Justices weigh liability protections for online content
The Supreme Court heard arguments Tuesday in a landmark tech case, Gonzalez v. Google, grappling for the first time with whether to make big changes in a 1996 law protecting service providers and publishers from being sued over content their users post.
Why it matters: The court's decision could have a far-reaching impact on any website that hosts content created by third parties.
- The court's ruling could also prompt Congress to act, particularly if the justices either decline to decide the case, saying it's up to Congress to set the scope of the law, or send it back to a lower court.
The big picture: Since its inception, Section 230 of the Communications Decency Act has largely shielded websites from liability for what third parties post — user reviews, restaurant recommendations, Facebook status updates and tweets.
- The Gonzalez case marks the first time the law has been tested before the Supreme Court.
Background: The case stems from the 2015 ISIS Paris terrorists attacks. The family of a victim sued Google-owned YouTube, wanting to hold the platform partly responsible for radicalizing ISIS members.
- The plaintiffs argue that YouTube should not get Section 230 liability protection for its "recommendations," or the way it sorts and organize videos to show users relevant results they may be interested in, saying that inherently makes them part of creating the content.
- Google's attorneys argued that sorting is what makes the internet useful and relevant to people and said there's no proof that YouTube was involved in any way in purposely pushing ISIS content to people. Websites "have to make choices" and results "have to be relevant," Google's attorney Lisa Blatt argued.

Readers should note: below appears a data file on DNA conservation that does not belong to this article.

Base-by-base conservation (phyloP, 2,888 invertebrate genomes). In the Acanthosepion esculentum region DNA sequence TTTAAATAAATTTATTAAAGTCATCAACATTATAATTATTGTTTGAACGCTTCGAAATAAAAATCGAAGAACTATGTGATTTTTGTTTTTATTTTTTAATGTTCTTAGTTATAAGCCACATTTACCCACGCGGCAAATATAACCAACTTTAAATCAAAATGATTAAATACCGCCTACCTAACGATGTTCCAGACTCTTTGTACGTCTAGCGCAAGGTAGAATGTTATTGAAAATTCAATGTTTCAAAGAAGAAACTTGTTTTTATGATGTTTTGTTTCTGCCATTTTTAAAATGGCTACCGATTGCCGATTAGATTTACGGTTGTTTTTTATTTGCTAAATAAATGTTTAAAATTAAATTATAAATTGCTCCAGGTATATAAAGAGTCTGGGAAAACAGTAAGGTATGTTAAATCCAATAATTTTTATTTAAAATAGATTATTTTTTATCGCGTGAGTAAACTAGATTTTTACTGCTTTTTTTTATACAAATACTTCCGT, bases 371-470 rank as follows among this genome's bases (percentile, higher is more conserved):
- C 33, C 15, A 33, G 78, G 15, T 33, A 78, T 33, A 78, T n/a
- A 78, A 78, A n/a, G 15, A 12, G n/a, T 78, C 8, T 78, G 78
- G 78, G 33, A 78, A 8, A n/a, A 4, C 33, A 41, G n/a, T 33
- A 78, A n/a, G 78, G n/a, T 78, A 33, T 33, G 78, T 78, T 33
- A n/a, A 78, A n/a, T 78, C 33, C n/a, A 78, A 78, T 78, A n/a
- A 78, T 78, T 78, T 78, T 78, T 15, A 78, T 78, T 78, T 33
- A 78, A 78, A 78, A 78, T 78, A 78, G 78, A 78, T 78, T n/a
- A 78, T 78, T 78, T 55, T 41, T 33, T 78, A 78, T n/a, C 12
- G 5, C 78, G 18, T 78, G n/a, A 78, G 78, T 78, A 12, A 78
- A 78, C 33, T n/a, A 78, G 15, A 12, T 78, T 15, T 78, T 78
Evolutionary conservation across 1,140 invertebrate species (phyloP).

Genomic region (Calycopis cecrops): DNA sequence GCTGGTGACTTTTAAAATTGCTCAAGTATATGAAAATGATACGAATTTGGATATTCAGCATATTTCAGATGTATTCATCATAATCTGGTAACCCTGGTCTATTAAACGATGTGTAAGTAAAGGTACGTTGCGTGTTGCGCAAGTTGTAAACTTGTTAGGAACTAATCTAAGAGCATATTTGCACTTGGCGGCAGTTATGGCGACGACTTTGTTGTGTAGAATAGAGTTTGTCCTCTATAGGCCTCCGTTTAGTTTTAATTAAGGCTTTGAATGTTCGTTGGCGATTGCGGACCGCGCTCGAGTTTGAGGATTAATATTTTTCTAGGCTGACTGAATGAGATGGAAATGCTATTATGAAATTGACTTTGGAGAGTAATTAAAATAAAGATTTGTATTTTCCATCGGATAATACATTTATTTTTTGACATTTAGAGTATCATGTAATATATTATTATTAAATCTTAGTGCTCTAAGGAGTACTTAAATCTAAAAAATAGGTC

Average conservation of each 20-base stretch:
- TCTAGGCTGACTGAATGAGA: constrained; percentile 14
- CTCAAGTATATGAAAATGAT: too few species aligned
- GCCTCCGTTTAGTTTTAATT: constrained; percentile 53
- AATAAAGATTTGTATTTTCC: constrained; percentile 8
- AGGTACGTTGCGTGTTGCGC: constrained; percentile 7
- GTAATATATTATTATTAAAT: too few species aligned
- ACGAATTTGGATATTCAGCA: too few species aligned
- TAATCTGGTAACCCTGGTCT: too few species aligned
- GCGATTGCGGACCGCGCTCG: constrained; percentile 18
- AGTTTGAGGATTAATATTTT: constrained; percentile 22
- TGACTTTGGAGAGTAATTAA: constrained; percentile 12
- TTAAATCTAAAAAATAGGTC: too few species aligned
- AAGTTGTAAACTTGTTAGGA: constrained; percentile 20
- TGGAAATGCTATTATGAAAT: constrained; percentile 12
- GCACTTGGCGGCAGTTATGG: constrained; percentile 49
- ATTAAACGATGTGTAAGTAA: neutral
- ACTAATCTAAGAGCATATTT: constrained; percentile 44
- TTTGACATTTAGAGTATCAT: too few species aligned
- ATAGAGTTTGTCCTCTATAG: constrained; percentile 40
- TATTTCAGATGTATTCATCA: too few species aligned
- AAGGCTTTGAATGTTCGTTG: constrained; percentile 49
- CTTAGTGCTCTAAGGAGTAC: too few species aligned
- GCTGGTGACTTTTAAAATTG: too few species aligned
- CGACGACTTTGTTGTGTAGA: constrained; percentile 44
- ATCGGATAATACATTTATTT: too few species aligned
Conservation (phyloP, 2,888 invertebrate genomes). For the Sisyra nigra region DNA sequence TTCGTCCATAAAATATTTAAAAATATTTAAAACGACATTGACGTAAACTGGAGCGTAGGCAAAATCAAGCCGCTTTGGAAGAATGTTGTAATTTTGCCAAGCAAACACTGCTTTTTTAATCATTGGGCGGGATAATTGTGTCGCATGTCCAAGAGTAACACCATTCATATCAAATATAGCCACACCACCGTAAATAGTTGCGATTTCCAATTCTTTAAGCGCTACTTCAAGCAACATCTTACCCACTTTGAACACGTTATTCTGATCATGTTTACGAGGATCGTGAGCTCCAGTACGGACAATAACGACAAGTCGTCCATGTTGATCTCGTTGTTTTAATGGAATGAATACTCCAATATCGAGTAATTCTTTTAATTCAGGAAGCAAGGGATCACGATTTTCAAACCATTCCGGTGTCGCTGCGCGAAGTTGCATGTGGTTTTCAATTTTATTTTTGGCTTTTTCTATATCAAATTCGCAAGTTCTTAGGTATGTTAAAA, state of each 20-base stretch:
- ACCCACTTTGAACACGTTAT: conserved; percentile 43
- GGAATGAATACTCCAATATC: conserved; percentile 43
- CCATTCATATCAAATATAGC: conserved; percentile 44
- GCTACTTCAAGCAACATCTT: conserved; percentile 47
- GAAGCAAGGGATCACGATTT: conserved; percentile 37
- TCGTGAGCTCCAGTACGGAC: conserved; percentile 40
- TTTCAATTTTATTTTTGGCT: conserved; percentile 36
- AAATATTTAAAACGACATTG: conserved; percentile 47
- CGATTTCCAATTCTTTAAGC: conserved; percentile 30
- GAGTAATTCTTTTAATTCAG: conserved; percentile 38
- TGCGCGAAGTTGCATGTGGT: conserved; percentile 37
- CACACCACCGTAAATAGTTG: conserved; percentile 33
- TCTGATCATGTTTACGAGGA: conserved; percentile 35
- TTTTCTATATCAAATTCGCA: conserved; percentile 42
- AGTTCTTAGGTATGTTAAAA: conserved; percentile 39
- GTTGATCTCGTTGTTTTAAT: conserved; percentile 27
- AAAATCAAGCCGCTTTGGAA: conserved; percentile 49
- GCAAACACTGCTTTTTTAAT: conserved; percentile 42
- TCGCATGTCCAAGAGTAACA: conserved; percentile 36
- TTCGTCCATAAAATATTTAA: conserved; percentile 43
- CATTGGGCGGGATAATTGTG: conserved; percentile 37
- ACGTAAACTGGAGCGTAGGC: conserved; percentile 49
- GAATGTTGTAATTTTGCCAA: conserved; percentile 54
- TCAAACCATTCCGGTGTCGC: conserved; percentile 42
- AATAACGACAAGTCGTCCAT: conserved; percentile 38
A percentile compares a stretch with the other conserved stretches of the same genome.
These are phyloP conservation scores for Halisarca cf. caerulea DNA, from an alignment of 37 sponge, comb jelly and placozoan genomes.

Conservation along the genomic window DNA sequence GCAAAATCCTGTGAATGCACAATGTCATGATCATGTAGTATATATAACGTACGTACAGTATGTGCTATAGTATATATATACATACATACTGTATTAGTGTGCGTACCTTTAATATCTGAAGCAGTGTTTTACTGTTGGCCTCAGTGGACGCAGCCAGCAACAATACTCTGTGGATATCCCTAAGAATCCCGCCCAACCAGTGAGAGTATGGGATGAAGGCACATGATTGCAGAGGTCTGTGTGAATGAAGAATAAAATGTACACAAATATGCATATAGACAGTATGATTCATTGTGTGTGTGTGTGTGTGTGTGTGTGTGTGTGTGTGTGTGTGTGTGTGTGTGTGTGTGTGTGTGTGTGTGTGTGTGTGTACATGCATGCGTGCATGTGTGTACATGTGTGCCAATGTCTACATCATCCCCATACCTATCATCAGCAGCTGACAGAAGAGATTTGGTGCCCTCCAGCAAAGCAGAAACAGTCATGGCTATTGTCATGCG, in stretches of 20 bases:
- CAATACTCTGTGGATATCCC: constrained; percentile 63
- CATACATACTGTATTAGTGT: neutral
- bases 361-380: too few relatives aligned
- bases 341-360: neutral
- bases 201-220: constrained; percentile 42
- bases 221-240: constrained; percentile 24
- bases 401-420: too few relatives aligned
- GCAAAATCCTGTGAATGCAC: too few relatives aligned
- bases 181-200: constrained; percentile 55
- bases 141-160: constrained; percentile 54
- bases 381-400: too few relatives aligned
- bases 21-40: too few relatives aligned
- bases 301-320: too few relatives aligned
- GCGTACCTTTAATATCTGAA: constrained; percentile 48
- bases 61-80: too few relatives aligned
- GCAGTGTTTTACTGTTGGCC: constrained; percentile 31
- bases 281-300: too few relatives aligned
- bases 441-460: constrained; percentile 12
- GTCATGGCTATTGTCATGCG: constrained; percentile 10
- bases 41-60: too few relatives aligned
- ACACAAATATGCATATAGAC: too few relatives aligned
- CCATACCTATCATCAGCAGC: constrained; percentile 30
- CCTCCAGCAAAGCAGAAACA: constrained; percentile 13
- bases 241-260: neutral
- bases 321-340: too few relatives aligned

What they're saying: "This is a pre-algorithm statute," said justice Elena Kagan, who added that "algorithms are endemic to the Internet."
- Kagan also recognized the court may be ill-equipped to parse the complexities of technology law, saying: "These are not the nine greatest experts on the Internet," but also asking if Section 230's liability protection has gone too far.
- Those supporting Google's side of the case argue that taking away Section 230 protections from algorithmically-created content would create "economic dislocation," said justice Brett Kavanaugh. "There are serious concerns ... we are not equipped to account for that."
Details: Over more than 2 1/2 hours of oral arguments, the justices appeared to be confused about the plaintiff's arguments, suggested that the conflict might better be fixed by Congress, and debated how far liability protection should go.
- Justice Clarence Thomas, who has expressed a desire to revisit Section 230, didn't hesitate to point out weaknesses in the plaintiffs' argument. He also floated scenarios of internet service providers becoming liable for defamatory content and asked how to distinguish between the "recommendation" of a piece of content and a full-blown "endorsement."
Between the lines: The justices repeatedly tried to draw a boundary beyond which Section 230 would no longer protect a site from sorting content in a certain way.
- Both Blatt and the Justice Department lawyer arguing Tuesday said Section 230 does not protect illegal activity — which would include a site, for example, breaking discrimination law by the way it sorted content or asked questions of users.
The intrigue: Conservative Justice Neil Gorsuch brought up content generated by artificial intelligence in a "post-algorithm world," calling into question whether such material should have Section 230 protection.